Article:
I recently assisted a US Army team in Guatemala’s northern San Marcos region, where criminal groups are known for recruiting young children to move illicit goods across the border into Mexico. During my trip, I met with our US Army partners, community leaders, and the Guatemalan Mountain Brigade to assess the situation on the ground and understand what drove communities into crime.
Most locals along the Guatemala-Mexico border are unfamiliar with, and even wary of, their local police and government. They are only familiar with the drug trafficking organizations (DTOs) who capitalize on the lack of government presence in these remote areas. In order to build trust and confidence with the people of the region, the Army Civil Affairs team and the Guatemalan military developed a vaccination campaign for their livestock—their livelihood.
Together with representatives from the Department of Agriculture, Anti-Narcotics Units, Guatemalan military, US military, and local veterinarians, I traveled to approximately 30 homes and vaccinated close to 820 chickens and 110 pigs.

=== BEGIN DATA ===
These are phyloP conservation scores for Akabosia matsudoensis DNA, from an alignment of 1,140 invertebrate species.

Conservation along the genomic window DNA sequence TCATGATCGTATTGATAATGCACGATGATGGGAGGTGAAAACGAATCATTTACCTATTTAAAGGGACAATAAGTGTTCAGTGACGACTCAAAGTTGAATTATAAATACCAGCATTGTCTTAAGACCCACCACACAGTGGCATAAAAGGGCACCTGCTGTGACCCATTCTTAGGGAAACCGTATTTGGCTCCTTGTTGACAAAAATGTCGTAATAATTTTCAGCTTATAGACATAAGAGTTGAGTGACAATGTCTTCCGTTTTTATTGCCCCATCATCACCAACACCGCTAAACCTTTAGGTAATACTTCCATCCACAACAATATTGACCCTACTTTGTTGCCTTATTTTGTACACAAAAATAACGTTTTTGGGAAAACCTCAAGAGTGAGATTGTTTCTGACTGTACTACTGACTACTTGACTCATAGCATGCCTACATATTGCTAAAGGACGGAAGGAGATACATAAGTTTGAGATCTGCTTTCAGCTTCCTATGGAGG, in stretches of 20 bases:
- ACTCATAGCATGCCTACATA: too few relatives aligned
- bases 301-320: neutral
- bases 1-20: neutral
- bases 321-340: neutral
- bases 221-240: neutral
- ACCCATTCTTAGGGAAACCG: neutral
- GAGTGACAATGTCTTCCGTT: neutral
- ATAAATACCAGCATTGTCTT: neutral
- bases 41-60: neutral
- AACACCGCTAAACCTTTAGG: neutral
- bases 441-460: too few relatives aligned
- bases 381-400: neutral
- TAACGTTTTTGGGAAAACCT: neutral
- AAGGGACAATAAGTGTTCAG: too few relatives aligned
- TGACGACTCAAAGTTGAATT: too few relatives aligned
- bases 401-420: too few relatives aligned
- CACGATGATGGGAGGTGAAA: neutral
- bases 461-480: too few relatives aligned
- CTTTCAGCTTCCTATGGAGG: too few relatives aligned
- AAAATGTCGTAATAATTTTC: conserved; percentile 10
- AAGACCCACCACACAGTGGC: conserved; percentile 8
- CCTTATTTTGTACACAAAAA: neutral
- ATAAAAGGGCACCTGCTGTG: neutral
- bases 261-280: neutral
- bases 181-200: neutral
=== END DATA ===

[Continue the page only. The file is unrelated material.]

By providing vaccinations, we were able to protect animals from common diseases which affect their agricultural production, further ensuring economic stability for these families. This, in turn, helped improve relationships between the local security forces and the local people in these ungoverned areas. Those relationships will prove critical in reducing criminal activity in the region.
To support this important initiative and get more info, check out my project page.
Until next time,
Project Manager, Latin America